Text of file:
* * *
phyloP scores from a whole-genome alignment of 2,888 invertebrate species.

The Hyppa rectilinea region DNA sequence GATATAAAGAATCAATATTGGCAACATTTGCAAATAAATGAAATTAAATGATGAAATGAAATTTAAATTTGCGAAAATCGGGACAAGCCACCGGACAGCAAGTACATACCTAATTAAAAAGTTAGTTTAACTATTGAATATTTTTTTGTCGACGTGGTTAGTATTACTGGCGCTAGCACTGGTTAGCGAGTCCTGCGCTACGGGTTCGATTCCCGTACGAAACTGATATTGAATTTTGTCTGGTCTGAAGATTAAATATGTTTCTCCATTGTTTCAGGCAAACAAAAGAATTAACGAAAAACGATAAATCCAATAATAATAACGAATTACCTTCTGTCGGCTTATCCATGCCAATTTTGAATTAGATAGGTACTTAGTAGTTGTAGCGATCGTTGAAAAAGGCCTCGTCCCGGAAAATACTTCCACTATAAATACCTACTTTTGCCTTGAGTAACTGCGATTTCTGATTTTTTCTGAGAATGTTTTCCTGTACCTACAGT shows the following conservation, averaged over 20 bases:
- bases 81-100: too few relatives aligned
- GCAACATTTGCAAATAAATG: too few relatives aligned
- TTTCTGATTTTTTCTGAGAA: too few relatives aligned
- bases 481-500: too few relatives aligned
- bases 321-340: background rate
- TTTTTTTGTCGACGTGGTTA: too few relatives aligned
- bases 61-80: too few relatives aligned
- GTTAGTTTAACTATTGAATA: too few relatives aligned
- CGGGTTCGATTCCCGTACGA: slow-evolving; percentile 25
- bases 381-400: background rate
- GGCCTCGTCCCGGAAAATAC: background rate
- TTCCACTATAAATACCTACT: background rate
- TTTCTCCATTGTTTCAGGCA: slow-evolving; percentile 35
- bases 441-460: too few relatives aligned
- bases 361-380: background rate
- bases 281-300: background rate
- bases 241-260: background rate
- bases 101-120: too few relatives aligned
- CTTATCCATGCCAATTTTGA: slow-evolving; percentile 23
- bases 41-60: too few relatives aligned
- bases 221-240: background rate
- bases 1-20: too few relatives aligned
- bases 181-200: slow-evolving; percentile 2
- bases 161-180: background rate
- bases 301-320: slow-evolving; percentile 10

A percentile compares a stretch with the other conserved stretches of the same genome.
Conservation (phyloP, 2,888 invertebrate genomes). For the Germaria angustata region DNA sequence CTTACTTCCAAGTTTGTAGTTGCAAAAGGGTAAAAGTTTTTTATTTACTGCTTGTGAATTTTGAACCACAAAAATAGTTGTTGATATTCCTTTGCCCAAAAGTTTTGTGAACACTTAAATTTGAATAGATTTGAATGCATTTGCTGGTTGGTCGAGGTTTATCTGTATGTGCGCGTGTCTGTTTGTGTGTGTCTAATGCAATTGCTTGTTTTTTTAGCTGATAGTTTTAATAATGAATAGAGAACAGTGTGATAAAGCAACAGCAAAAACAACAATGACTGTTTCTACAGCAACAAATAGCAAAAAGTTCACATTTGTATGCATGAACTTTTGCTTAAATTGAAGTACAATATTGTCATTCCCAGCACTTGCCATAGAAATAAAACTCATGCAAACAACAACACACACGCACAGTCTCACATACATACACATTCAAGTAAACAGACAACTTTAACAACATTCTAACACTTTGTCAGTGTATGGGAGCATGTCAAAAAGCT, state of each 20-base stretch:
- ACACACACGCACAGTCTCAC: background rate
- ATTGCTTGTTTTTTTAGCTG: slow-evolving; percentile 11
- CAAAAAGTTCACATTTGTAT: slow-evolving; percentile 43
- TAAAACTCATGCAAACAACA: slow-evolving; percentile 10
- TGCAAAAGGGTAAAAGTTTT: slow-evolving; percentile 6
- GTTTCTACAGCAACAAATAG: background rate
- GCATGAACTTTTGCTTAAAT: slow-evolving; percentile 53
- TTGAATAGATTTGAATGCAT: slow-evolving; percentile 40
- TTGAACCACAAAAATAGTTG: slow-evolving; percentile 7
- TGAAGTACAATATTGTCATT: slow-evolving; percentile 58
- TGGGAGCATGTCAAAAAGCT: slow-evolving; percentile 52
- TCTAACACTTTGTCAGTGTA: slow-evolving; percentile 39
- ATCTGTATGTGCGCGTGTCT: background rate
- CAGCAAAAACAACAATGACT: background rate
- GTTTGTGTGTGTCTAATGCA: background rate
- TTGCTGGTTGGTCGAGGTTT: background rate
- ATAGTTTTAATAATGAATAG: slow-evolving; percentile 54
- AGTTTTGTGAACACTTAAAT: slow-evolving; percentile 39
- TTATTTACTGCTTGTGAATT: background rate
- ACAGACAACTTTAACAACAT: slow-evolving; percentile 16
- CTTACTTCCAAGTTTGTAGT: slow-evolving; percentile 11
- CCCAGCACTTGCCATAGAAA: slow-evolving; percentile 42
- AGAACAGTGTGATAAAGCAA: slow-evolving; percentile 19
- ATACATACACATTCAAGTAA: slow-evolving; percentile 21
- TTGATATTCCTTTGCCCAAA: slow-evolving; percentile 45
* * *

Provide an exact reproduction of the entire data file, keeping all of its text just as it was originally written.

phyloP scores from a whole-genome alignment of 2,888 invertebrate species.

The Hyppa rectilinea region DNA sequence GATATAAAGAATCAATATTGGCAACATTTGCAAATAAATGAAATTAAATGATGAAATGAAATTTAAATTTGCGAAAATCGGGACAAGCCACCGGACAGCAAGTACATACCTAATTAAAAAGTTAGTTTAACTATTGAATATTTTTTTGTCGACGTGGTTAGTATTACTGGCGCTAGCACTGGTTAGCGAGTCCTGCGCTACGGGTTCGATTCCCGTACGAAACTGATATTGAATTTTGTCTGGTCTGAAGATTAAATATGTTTCTCCATTGTTTCAGGCAAACAAAAGAATTAACGAAAAACGATAAATCCAATAATAATAACGAATTACCTTCTGTCGGCTTATCCATGCCAATTTTGAATTAGATAGGTACTTAGTAGTTGTAGCGATCGTTGAAAAAGGCCTCGTCCCGGAAAATACTTCCACTATAAATACCTACTTTTGCCTTGAGTAACTGCGATTTCTGATTTTTTCTGAGAATGTTTTCCTGTACCTACAGT shows the following conservation, averaged over 20 bases:
- bases 81-100: too few relatives aligned
- GCAACATTTGCAAATAAATG: too few relatives aligned
- TTTCTGATTTTTTCTGAGAA: too few relatives aligned
- bases 481-500: too few relatives aligned
- bases 321-340: background rate
- TTTTTTTGTCGACGTGGTTA: too few relatives aligned
- bases 61-80: too few relatives aligned
- GTTAGTTTAACTATTGAATA: too few relatives aligned
- CGGGTTCGATTCCCGTACGA: slow-evolving; percentile 25
- bases 381-400: background rate
- GGCCTCGTCCCGGAAAATAC: background rate
- TTCCACTATAAATACCTACT: background rate
- TTTCTCCATTGTTTCAGGCA: slow-evolving; percentile 35
- bases 441-460: too few relatives aligned
- bases 361-380: background rate
- bases 281-300: background rate
- bases 241-260: background rate
- bases 101-120: too few relatives aligned
- CTTATCCATGCCAATTTTGA: slow-evolving; percentile 23
- bases 41-60: too few relatives aligned
- bases 221-240: background rate
- bases 1-20: too few relatives aligned
- bases 181-200: slow-evolving; percentile 2
- bases 161-180: background rate
- bases 301-320: slow-evolving; percentile 10

A percentile compares a stretch with the other conserved stretches of the same genome.
Conservation (phyloP, 2,888 invertebrate genomes). For the Germaria angustata region DNA sequence CTTACTTCCAAGTTTGTAGTTGCAAAAGGGTAAAAGTTTTTTATTTACTGCTTGTGAATTTTGAACCACAAAAATAGTTGTTGATATTCCTTTGCCCAAAAGTTTTGTGAACACTTAAATTTGAATAGATTTGAATGCATTTGCTGGTTGGTCGAGGTTTATCTGTATGTGCGCGTGTCTGTTTGTGTGTGTCTAATGCAATTGCTTGTTTTTTTAGCTGATAGTTTTAATAATGAATAGAGAACAGTGTGATAAAGCAACAGCAAAAACAACAATGACTGTTTCTACAGCAACAAATAGCAAAAAGTTCACATTTGTATGCATGAACTTTTGCTTAAATTGAAGTACAATATTGTCATTCCCAGCACTTGCCATAGAAATAAAACTCATGCAAACAACAACACACACGCACAGTCTCACATACATACACATTCAAGTAAACAGACAACTTTAACAACATTCTAACACTTTGTCAGTGTATGGGAGCATGTCAAAAAGCT, state of each 20-base stretch:
- ACACACACGCACAGTCTCAC: background rate
- ATTGCTTGTTTTTTTAGCTG: slow-evolving; percentile 11
- CAAAAAGTTCACATTTGTAT: slow-evolving; percentile 43
- TAAAACTCATGCAAACAACA: slow-evolving; percentile 10
- TGCAAAAGGGTAAAAGTTTT: slow-evolving; percentile 6
- GTTTCTACAGCAACAAATAG: background rate
- GCATGAACTTTTGCTTAAAT: slow-evolving; percentile 53
- TTGAATAGATTTGAATGCAT: slow-evolving; percentile 40
- TTGAACCACAAAAATAGTTG: slow-evolving; percentile 7
- TGAAGTACAATATTGTCATT: slow-evolving; percentile 58
- TGGGAGCATGTCAAAAAGCT: slow-evolving; percentile 52
- TCTAACACTTTGTCAGTGTA: slow-evolving; percentile 39
- ATCTGTATGTGCGCGTGTCT: background rate
- CAGCAAAAACAACAATGACT: background rate
- GTTTGTGTGTGTCTAATGCA: background rate
- TTGCTGGTTGGTCGAGGTTT: background rate
- ATAGTTTTAATAATGAATAG: slow-evolving; percentile 54
- AGTTTTGTGAACACTTAAAT: slow-evolving; percentile 39
- TTATTTACTGCTTGTGAATT: background rate
- ACAGACAACTTTAACAACAT: slow-evolving; percentile 16
- CTTACTTCCAAGTTTGTAGT: slow-evolving; percentile 11
- CCCAGCACTTGCCATAGAAA: slow-evolving; percentile 42
- AGAACAGTGTGATAAAGCAA: slow-evolving; percentile 19
- ATACATACACATTCAAGTAA: slow-evolving; percentile 21
- TTGATATTCCTTTGCCCAAA: slow-evolving; percentile 45